From the Director of Particle Physics and Astrophysics: Whither Scientific Computing at SLAC
Last week a new Scientific Computing Applications Department, SCA, was established within the Particle Physics and Astrophysics Directorate. The new group consolidates high-energy physics scientific applications expertise from existing experimental programs within PPA with some elements of the Computing Division scientific applications group. Most of these applications, such as GEANT4, data storage and server software, and data management tools, are unique to HEP. Thus, it makes sense to manage these activities directly within PPA where close connections to present and future PPA projects can be maintained. Certainly many future challenges in the computing applications arena are already visible with the PPA program, particularly the data volume and analysis requirements for the Large Synoptic Survey Telescope. These challenges will continue to attract talented scientific and engineering manpower that will bolster the long-term health of the SCA Department and ultimately the laboratory as a whole.
HEP experiments have historically tended to reinvent software and data management tools for each new application. Such an approach is clearly no longer efficient, particularly in an era when software applications are designed with broadly applicable requirements. Having solved the data pipeline, data management and data monitoring needs of the Large Area Telescope for the Fermi Gamma-ray Space Telescope mission, much of the software toolkit is now applicable to future mid-scale experiments, such as the Cold Dark Matter Search Super CDMS, the Enriched Xenon Observatory, and the Advanced Gamma-ray Imaging System. The PPA applications group is well positioned to extend existing techniques to these new projects to help define their needs and extend existing techniques or develop new ones as required for their science missions. The SCA Department also provides an effective conduit to the Computing Division and efforts in other science directorates, which should improve the overall science applications environment at the lab.
The trend toward treating scientific applications software as a community capability also is in line with the goals of the new HEP Computation Program within the DOE Office of High Energy Physics. GEANT4, SPIRES, and xrootd are three obvious examples of applications that serve the HEP community, which have already been proposed as prime candidates for the new program. It would not surprise me to see the list expand significantly, as DOE and the HEP community continue to identify key long-term needs and capabilities in the scientific computing arena.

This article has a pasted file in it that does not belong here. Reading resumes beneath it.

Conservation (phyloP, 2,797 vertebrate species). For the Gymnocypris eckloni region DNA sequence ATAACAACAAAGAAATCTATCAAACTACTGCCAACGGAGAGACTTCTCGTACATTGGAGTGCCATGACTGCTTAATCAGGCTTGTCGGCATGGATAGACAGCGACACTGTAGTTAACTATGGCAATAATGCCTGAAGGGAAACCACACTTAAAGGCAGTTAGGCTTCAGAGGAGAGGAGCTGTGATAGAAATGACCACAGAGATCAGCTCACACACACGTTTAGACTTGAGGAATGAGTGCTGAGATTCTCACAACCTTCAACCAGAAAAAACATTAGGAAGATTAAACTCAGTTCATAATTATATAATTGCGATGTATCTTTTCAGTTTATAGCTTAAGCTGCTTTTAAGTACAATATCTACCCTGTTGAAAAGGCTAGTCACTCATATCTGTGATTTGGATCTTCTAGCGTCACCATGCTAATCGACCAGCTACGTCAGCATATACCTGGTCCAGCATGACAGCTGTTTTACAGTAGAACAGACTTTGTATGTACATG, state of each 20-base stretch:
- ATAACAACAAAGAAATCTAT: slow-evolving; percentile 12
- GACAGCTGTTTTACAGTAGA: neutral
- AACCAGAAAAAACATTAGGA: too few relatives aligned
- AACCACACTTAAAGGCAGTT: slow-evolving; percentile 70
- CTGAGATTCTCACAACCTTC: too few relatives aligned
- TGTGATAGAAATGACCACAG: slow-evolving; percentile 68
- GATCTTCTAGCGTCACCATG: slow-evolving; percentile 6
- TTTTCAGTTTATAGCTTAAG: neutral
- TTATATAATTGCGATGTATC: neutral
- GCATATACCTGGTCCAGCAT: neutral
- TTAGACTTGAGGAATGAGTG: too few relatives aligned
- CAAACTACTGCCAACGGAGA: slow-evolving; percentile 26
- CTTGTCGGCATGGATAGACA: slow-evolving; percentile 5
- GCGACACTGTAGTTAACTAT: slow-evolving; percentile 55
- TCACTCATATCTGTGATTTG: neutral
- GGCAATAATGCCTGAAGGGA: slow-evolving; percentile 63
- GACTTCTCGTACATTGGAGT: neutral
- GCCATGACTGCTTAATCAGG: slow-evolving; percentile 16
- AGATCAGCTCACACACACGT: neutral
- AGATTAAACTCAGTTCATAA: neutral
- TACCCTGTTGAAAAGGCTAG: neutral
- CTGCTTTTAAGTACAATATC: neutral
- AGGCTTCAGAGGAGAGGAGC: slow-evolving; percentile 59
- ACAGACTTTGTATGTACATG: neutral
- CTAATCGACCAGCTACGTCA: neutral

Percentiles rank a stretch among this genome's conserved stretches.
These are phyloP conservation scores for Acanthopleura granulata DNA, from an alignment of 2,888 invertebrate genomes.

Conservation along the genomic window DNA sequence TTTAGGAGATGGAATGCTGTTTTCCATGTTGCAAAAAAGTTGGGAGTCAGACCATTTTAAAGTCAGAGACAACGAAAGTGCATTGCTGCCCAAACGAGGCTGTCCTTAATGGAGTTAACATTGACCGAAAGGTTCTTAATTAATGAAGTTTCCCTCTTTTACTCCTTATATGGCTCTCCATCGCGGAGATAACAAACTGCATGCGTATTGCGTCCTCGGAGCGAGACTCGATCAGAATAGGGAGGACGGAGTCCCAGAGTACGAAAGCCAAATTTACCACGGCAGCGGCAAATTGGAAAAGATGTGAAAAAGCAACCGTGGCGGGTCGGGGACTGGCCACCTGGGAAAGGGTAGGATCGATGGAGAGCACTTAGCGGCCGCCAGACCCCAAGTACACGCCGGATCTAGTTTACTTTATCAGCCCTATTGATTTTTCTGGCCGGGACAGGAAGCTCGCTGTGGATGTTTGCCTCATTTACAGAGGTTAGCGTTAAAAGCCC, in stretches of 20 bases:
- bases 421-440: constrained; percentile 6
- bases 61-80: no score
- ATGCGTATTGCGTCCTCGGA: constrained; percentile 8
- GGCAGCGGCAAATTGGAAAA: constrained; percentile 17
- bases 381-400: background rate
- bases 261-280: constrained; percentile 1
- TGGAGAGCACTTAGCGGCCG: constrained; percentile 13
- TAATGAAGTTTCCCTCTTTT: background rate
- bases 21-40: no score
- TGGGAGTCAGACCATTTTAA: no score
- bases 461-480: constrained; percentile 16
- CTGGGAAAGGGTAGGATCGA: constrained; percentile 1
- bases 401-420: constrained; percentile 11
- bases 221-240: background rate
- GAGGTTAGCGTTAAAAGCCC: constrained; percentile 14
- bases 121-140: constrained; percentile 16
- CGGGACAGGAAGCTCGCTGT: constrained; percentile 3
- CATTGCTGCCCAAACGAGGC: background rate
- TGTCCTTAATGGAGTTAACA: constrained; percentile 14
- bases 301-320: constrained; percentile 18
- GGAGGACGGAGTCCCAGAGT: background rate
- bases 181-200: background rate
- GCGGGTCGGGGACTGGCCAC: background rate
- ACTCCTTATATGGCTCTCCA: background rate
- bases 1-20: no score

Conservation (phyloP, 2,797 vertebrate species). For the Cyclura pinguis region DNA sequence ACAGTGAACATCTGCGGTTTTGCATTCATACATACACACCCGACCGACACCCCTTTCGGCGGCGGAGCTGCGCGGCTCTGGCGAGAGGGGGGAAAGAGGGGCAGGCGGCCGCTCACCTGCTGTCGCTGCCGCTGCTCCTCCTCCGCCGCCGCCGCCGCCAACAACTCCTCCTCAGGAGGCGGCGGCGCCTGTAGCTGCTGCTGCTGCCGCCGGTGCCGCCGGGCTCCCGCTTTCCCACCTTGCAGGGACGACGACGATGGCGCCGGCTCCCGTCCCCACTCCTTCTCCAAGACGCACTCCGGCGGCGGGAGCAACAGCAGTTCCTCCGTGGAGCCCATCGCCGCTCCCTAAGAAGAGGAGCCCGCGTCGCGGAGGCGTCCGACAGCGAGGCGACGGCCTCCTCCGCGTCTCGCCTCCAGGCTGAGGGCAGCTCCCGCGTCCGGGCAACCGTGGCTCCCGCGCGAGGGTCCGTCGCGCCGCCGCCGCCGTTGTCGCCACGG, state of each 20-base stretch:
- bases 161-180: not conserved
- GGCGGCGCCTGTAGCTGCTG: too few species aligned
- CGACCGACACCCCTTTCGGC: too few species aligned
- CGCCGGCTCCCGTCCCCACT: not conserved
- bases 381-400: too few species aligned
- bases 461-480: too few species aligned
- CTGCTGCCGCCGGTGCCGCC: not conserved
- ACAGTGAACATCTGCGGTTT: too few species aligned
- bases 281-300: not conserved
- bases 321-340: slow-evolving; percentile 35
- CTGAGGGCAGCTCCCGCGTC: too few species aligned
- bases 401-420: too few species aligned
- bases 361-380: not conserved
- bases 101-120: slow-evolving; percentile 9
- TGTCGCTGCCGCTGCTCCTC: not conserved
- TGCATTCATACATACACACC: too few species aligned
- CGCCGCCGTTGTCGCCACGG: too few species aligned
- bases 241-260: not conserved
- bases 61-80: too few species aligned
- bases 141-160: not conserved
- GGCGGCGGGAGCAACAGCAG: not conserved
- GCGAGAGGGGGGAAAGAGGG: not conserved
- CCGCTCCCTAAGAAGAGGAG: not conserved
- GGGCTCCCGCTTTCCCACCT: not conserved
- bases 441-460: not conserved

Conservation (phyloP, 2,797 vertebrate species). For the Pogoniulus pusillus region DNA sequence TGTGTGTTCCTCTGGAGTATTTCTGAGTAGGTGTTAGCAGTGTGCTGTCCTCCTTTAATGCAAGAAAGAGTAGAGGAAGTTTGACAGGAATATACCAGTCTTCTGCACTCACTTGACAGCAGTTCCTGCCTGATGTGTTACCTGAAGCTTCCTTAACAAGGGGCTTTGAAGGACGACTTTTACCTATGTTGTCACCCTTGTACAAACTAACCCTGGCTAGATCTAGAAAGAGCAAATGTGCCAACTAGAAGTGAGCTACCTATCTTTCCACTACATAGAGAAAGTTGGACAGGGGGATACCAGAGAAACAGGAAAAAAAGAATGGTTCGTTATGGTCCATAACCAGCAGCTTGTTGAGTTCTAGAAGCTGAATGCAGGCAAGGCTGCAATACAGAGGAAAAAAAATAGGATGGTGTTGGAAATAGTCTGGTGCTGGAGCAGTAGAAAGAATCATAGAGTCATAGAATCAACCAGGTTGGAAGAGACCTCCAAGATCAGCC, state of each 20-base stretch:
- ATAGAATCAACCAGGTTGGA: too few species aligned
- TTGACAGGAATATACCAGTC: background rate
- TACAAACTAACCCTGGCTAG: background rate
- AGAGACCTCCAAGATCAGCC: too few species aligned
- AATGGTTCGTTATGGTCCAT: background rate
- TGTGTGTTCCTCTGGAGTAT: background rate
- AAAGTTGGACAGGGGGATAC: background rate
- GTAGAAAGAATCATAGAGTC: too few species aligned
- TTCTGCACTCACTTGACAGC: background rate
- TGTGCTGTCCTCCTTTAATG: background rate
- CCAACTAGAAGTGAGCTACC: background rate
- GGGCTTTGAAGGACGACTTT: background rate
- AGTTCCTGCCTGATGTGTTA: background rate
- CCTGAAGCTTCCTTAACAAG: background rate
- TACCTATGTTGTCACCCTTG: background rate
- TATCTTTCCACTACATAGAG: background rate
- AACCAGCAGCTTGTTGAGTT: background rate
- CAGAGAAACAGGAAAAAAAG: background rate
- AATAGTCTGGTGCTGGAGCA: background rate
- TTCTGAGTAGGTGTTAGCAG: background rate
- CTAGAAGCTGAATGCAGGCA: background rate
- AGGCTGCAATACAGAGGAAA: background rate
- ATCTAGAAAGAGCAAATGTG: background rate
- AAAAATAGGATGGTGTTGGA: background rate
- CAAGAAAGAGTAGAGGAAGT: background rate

Similarly, there are critical activities of wide interest to the entire SLAC scientific community which are best served by managing them as part of the Computing Division portfolio. Having created the SCA Department within PPA, I, along with the other members of the SLAC Executive Council, fully support this one-lab approach to scientific computing. Examples of scientific computing in this category at SLAC both now and in the future include large-scale commodity-based computing for data processing and analysis, mid-scale massively-parallel computing for state-of-the-art simulations, high performance disk servers and tape storage capabilities, and scientific applications software tools such as next generation database tools like XLDB and SciDB, which will enable data access and analysis across a wide array of science problems both here at SLAC and elsewhere.
We are still moving down a path of recognizing those elements of scientific computing that are of broad interest to our scientific community at SLAC, those elements which are an essential underpinning for scientific analysis, and those elements which will through nurturing and development be the stimulus for future capabilities and discoveries. These activities clearly should be part of the suite of capabilities and services offered through the Computing Division. However, the list will not be static. As requirements and needs for various scientific communities mature and evolve, as new funding sources and scientific computing problems are identified, as new ideas emerge from the scientific community undoubtedly there will be changes to the capabilities incorporated centrally into the Computing Division.
Right now PPA is the steward of some scientific computing capabilities, particularly in the data management area, which may be of interest in other scientific communities at SLAC. The SCA Department is structured as a professional center, with a keen interest in serving the wider SLAC audience should it emerge. Such an eventuality may lead to the addition of new capabilities into the Computing Division and a new alignment between science directorate activities and the Computing Division mission.
Change is part of the SLAC environment; it reflects a dynamic scientific culture of the laboratory and as a result we should continue to be vigilant in optimizing scientific computing and recognizing new opportunities at SLAC for an ever evolving scientific mission.